America’s Space Shuttle Discovery flew over the nation’s capital on April 17, to retire to its final resting place at the Smithsonian Institution, the world’s largest museum and research complex. Its final “flight” (piggy-backed) is dwarfed by its flight mileage in space: according to one source, it flew 148 million miles, more than the distance from the earth to the sun.
Its thirty-nine missions, from 1984 to 2011, is more flights than any other spacecraft in history has achieved.
Piggy-backed flyover of Washington, D.C., on April 17, 2012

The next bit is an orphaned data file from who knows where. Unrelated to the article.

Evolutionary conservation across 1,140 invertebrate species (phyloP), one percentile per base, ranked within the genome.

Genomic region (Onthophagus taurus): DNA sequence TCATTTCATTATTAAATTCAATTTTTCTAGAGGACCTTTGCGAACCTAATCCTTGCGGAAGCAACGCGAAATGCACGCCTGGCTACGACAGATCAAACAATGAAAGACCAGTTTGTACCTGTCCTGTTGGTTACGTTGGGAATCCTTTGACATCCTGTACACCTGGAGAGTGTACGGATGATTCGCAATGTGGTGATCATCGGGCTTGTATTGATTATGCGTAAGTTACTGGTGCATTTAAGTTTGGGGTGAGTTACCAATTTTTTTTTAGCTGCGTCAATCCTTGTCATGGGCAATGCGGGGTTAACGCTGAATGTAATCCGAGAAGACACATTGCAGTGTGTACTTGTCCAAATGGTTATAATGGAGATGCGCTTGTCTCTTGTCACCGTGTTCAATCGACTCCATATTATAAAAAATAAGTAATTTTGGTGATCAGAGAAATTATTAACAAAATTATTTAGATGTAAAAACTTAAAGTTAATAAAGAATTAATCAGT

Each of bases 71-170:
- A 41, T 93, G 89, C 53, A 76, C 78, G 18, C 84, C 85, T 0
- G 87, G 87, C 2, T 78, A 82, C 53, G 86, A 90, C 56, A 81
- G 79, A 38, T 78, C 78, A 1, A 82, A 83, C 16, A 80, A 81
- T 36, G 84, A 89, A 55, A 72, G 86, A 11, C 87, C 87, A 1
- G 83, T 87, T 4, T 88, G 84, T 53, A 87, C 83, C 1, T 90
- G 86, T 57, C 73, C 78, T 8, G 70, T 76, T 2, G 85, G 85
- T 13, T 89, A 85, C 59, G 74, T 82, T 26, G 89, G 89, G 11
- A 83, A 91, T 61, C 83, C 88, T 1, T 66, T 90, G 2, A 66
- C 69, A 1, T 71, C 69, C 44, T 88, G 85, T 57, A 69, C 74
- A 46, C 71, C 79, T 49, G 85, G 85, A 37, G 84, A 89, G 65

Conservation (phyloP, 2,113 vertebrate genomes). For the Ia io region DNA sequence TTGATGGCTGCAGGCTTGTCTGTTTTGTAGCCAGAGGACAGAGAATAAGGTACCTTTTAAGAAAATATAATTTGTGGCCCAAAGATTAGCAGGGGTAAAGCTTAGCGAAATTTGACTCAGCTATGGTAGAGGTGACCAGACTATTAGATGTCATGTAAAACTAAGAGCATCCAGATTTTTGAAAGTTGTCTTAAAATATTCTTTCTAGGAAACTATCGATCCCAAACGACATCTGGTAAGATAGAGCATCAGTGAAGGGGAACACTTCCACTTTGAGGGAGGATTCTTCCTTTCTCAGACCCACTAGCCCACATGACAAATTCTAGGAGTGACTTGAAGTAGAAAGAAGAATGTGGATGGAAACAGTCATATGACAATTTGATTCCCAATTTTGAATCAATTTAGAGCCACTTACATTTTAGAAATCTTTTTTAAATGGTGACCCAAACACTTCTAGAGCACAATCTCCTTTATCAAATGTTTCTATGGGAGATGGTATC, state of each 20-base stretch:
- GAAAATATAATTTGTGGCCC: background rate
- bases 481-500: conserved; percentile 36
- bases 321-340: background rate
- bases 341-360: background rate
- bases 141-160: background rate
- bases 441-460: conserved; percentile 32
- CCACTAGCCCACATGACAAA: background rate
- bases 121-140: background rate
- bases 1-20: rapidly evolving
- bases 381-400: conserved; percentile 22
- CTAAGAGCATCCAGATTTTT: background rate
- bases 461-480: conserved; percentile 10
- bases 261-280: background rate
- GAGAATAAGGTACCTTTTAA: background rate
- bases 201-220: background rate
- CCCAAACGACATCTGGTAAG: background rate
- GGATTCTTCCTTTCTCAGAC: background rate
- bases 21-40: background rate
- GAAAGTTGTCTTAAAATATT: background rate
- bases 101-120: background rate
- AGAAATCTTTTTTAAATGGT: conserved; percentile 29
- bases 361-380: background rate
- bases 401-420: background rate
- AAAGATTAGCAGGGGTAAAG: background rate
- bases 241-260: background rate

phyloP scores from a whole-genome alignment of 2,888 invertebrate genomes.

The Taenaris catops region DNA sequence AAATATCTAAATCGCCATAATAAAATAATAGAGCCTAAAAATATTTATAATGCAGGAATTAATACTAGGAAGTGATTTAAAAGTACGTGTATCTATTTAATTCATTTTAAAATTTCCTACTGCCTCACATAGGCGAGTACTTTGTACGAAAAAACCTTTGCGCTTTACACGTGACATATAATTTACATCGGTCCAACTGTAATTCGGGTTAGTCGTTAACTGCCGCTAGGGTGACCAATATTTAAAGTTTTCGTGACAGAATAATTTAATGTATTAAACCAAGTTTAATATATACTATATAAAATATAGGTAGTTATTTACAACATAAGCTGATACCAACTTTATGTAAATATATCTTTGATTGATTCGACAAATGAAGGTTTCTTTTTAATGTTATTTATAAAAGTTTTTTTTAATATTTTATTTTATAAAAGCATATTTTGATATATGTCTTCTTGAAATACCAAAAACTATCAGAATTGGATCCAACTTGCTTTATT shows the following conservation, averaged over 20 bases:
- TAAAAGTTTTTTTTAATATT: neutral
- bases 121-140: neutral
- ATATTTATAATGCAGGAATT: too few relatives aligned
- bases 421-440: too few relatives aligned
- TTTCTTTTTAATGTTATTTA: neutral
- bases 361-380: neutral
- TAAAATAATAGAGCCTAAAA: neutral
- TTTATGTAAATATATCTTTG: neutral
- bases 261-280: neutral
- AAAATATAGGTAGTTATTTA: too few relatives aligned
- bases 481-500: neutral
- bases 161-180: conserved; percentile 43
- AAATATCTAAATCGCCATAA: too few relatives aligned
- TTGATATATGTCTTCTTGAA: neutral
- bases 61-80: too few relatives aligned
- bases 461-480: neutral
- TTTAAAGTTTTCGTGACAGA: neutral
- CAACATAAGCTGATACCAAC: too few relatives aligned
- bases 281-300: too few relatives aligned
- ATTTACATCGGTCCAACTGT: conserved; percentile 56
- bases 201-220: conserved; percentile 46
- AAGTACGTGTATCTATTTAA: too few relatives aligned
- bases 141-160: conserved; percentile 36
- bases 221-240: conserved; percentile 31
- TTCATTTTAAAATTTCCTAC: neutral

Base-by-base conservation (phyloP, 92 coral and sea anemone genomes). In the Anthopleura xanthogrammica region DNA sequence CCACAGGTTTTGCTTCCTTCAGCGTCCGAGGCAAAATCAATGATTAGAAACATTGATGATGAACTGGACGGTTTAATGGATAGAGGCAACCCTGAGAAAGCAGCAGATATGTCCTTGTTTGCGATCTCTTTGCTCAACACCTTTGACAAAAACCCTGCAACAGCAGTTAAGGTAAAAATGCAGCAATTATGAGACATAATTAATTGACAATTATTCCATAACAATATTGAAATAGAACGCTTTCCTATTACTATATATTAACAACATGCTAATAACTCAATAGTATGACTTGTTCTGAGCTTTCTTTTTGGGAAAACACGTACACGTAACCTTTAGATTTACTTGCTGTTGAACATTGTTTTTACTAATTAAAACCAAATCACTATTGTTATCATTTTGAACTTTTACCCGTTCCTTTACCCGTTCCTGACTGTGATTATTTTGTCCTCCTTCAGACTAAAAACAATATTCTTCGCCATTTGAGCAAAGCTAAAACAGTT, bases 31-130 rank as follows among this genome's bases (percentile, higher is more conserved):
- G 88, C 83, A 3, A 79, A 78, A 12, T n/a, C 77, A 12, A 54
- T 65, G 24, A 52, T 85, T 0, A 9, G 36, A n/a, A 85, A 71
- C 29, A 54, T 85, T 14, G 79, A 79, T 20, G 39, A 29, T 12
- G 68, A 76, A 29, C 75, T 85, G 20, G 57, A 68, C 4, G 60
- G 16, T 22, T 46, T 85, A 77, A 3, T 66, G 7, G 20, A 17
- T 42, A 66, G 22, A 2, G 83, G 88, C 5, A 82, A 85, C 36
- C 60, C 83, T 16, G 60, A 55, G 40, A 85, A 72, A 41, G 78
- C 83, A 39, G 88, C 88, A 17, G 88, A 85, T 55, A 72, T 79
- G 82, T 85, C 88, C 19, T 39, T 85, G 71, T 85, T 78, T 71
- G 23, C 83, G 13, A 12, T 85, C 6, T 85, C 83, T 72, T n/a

The Smithsonian Institution has over 136 million museum items. According to Wikipedia, it is the largest museum complex in the world, with enough rooms and exhibits to captivate a tourist for many days, if not weeks.
A Smithsonian blog post portrayed the ropen of Papua New Guinea as a “myth.” This caused many responses on other blog posts, early in 2011, critical of the reasoning of the writer, Brian Switek. Apparently, the Smithsonian has not responded to those comments. The ropen is reported, by some cryptozoologists, to be a modern living Rhamphorhynchoid pterosaur with intrinsic bioluminescence.